Using Kepler's third law and his own second law, Newton found that the *amount*
of the attractive
force, called gravity, between a planet and Sun a distance *d* apart is Force
= k_{p} × (planet mass) /
(d)^{2}, where k_{p} is a number that is the
same for all the planets. In the same way he found that the *amount* of the
gravity between the Sun and a planet is Force = k_{s} × (Sun mass) /
(d)^{2}. Using
his third law of motion, Newton reasoned that these forces must be the same (but
acting in the opposite directions). He derived his **Law of Gravity**: the
force of gravity = *G* × (mass #1) × (mass #2) /
(distance between them)^{2} and this force is directed toward
each object, so it is always attractive. The term *G* is a universal constant
of nature. If you use the units of
kilograms (kg) for mass and meters (m) for distance, *G* = 6.672 × 10^{-11}
m^{3} /(kg sec^{2}). If you need a refresher on exponents, square
& cube roots, and scientific
notation, then please study the math review appendix.

Spherically
symmetric objects (eg., planets, stars, moons, etc.) behave as if all of their mass
is concentrated at their centers. So when you use Newton's Law of Gravity, you
measure the distance between the *centers* of the objects.

In a bold, revolutionary step, Newton stated that his gravity law worked for
*any* two objects with mass---it applies for any motions on the Earth, as well
as, any motions in space. He unified celestial and terrestrial physics and completed
the process started by Copernicus of removing the Earth from a unique position or
situation in the universe. His law of gravity also explained Kepler's 1st and
2nd laws.

The UNL Astronomy Education program's **Planetary
Orbit Simulator** shows you how a planet's velocity and accelearation
relate to its orbits and Kepler's laws (link will
appear in a new window).

Because the masses are in the top of the fraction, more mass creates more gravity force.
This also means that more massive objects produce greater accelerations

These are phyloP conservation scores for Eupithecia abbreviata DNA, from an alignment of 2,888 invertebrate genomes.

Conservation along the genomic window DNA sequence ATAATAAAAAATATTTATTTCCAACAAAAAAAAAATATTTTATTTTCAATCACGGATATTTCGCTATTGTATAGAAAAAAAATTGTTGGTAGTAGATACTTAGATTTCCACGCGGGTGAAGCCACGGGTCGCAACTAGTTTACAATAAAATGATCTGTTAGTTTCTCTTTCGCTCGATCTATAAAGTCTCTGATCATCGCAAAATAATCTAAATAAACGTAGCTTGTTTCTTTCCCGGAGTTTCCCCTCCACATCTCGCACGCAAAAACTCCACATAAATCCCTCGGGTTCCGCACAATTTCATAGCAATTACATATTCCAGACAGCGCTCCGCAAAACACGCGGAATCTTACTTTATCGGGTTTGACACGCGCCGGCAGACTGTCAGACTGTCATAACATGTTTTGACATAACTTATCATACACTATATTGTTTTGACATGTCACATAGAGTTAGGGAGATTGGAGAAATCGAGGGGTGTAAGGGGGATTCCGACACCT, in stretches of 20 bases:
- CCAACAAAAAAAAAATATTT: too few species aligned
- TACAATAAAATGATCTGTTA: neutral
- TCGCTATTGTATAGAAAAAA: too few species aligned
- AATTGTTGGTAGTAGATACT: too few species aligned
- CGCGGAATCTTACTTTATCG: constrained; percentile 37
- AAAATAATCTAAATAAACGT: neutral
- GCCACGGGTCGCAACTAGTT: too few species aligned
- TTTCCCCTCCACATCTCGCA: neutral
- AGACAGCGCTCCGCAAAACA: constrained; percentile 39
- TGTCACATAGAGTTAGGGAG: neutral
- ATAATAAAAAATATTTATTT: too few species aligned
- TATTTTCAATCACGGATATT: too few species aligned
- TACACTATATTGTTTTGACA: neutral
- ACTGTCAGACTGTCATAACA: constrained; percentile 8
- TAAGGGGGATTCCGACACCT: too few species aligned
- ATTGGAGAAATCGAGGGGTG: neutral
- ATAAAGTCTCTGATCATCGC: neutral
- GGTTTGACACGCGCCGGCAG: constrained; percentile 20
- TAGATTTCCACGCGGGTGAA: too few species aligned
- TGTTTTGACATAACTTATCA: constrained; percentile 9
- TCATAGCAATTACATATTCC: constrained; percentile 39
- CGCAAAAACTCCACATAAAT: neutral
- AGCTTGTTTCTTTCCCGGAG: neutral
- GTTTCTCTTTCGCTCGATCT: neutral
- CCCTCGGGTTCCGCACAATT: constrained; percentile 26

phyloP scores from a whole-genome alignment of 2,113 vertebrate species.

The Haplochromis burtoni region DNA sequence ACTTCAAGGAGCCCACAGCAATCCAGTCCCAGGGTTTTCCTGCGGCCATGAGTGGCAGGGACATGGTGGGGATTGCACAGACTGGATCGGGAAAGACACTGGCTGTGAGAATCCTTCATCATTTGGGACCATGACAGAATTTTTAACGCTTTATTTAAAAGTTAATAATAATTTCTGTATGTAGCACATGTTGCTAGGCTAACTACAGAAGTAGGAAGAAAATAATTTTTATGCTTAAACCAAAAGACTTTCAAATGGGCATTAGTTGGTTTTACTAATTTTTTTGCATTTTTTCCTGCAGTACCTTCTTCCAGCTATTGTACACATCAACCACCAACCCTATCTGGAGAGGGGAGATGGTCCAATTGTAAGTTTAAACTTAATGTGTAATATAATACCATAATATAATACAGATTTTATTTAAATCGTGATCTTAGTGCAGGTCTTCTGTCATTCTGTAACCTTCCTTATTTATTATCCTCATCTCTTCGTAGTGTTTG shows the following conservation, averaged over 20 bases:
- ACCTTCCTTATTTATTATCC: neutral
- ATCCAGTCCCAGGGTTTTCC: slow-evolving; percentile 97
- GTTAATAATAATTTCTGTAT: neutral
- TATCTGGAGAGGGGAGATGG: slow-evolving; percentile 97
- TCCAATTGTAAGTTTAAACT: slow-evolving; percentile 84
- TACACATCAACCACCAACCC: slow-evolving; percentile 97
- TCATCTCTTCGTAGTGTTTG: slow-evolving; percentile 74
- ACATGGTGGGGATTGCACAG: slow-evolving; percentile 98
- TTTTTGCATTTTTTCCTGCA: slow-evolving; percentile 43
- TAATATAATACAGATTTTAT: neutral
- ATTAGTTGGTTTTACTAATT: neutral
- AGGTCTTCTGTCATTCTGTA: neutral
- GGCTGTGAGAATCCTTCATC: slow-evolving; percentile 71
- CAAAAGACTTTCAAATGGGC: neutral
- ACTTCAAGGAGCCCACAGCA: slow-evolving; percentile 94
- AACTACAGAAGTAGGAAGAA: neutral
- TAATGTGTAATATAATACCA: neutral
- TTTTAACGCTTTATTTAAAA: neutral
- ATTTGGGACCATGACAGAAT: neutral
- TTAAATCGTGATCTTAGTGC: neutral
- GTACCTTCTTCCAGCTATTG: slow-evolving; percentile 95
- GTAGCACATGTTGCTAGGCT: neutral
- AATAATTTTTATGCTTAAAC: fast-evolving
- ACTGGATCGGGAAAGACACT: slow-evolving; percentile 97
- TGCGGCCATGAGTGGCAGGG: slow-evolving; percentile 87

than less massive objects. Since distance is in the bottom of the fraction, gravity has
an *inverse* relation with distance: as distance *increases*, gravity
*decreases*. However, gravity never goes to zero---it has an infinite range (in
this respect it is like the electrical and magnetic forces). Stars feel the gravity
from other stars, galaxies feel gravity from other galaxies, galaxy clusters feel
gravity from other galaxies, etc. The always attractive gravity can act over the
largest distances in the universe.

There is no way to
get rid of the *force* of gravity. If you want to prevent a body from
producing a
gravitational *acceleration* on
an object, you need to use a second body, with the same amount of gravity pull
as the first body, in a way that its gravity pulling on the object is in the
opposite direction. The resulting *accelerations* due to the forces
from the two bodies will cancel each other out.

- What basic fundamental assumption did Newton make about the laws of nature on the Earth and in space?
- Why is gravity often the most important force in astronomical interactions?
- What things does gravity depend on?
- How does gravity vary with distance between objects and with respect to what do you measure the distances?
- What would happen to the orbit of Io (one of Jupiter's moons) if all of the Hydrogen and Helium in Jupiter were converted to Silicon and Oxygen? Explain your answer.
- What would happen to the Earth's orbit if the Sun suddenly turned into a black hole (of the same mass)? Why?
- How would
*anti*matter respond to gravity? (Hint: antimatter has mass just like ordinary matter.) - What important laws of planet motion can be derived from Newton's law of gravity?
- Use Newton's laws of motion and gravity to answer the two questions given in the figure below.

Go back to previous section -- Go to next section

last updated: January 8, 2013

Author of original content: Nick Strobel